Judgment is in the Eye of the Beholder

Jason Micheli —  January 25, 2013 — 1 Comment

We’re winding down our sermon series, Razing Hell, this weekend talking about the Second Coming.

When many people think of the Christian belief in the eschaton, last things, it’s the last judgment they have in mind. Many Christians have Michaelangelo’s grave depiction of the last judgment, in which an irate Christ rejects the damned at his feet and the martyrs surrounding Christ seem to delight in their torment, seared in to their minds.

Michaelangelo’s painting is evocative and beautiful in its way but biblical it is not. It’s true imagery of the last judgment populates a number of Jesus’ parables. Jesus speaks of judgment coming like thief in the night. He speaks the faithless being cast into darkness where there is weeping and gnashing of teeth. Still, the sense of resentment, self-righteousness and revenge that animates much Christian preaching on judgment is antithetical to Jesus’ own preaching on it. Judgment in Jesus’ parables isn’t about what will happen one day. It’s meant to compel faithful behavior in the here and now.

Jesus’ judgment is not vindictive.

Yet neither does scripture give us a God who is smiling, doting old man. For as many Christians who erroneously espouse a resentful, vindictive God there are as many Christians who act as though God is not entitled to judge us.

God is, as Hebrews says, a consuming fire (12.28).

What gets lost too often is that the fire of God is the fire of loving judgment- a purifying fire. God’s judgment is not a closure on relationship with us; God’s judgment is the means by which God opens relationship with us. The Last Judgment is no different, theologically, than the judgment preached by the prophets or worked on the Cross. It’s a judgment in which our Sin- that which separates us from God- is burnt away.

As Gregory of Nyssa understood it, there’s no actual difference between the fire of God’s judgment and the light of God’s glory. It’s one and the same. It’s only our perception and experience of it that changes.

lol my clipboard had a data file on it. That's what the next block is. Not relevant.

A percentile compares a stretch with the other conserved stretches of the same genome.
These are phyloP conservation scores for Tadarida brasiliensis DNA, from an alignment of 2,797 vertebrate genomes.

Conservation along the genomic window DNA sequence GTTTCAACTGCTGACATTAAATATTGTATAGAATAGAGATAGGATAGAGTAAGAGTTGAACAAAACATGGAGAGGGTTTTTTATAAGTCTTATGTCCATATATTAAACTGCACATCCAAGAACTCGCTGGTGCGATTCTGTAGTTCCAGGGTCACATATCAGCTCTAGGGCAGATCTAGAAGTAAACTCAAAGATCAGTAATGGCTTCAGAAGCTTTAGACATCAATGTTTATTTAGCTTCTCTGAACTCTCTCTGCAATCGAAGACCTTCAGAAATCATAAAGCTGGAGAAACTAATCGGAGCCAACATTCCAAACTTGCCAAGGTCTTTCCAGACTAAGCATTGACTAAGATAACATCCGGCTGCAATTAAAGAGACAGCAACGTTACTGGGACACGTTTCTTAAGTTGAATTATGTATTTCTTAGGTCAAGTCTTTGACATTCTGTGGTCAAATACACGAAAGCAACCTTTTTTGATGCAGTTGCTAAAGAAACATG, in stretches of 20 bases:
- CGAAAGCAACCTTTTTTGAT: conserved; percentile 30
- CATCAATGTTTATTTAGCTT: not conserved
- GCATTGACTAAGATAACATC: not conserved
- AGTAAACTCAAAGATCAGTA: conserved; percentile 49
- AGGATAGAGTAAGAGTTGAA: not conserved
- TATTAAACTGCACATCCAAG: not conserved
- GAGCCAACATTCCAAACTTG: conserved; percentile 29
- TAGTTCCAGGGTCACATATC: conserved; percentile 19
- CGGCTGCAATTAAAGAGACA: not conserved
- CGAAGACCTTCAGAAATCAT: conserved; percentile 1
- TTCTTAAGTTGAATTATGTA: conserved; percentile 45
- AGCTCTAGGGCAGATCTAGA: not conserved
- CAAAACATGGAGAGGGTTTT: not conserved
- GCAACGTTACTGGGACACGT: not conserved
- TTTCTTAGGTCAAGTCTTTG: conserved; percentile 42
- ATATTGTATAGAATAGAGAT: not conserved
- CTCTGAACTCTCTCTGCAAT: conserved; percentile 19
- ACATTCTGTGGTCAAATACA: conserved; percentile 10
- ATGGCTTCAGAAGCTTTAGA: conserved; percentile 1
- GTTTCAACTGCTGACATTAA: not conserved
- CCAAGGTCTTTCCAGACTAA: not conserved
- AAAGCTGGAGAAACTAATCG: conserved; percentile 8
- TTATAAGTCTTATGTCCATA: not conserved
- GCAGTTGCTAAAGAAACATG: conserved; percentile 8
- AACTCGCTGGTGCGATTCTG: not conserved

This is what separates the inhabitants of Hell, Purgatory and Heaven in Dante’s Divine Comedy. The spectrum is marked by the extent people can stand to be in the light of God’s glory.

When it comes to belief in the Last Judgment is that at the end of time, all of us will be held to account (1 Corinthians 3). There is no distinction between believers and unbelievers, between the saved and the not-so-much. There is no easy, get-out rapture before the judgment. All of us will be held accountable for the mercy shown to us based on whether we too have been merciful to others (Matthew 25). Have we returned grace with grace?

The Christian hope is that we will all be judged but that the Judge is the Crucified Christ. The King who judges us is the one who died for us while we were sinners. This is a Judge determined not lose us.

 

Jason Micheli

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One response to Judgment is in the Eye of the Beholder

  1. Jason and Dennis. Thanks for the enlightenment that your sermons and background information have provided to me over this series. It resonates quite well with your much earlier series on Revelation. Both have given me much to think about. I actually hate to see this series end, but knowing how you have operated in the past gives me reason to be hopeful about what you will bring in the future. Although I must note that my personal bar for what I must do as a result of God’s love and his purpose for me continues to be raised each time you teach, I do look forward to learning more. Bottom line is that its all about glorifying and praising God and letting that purpose guide our walk.

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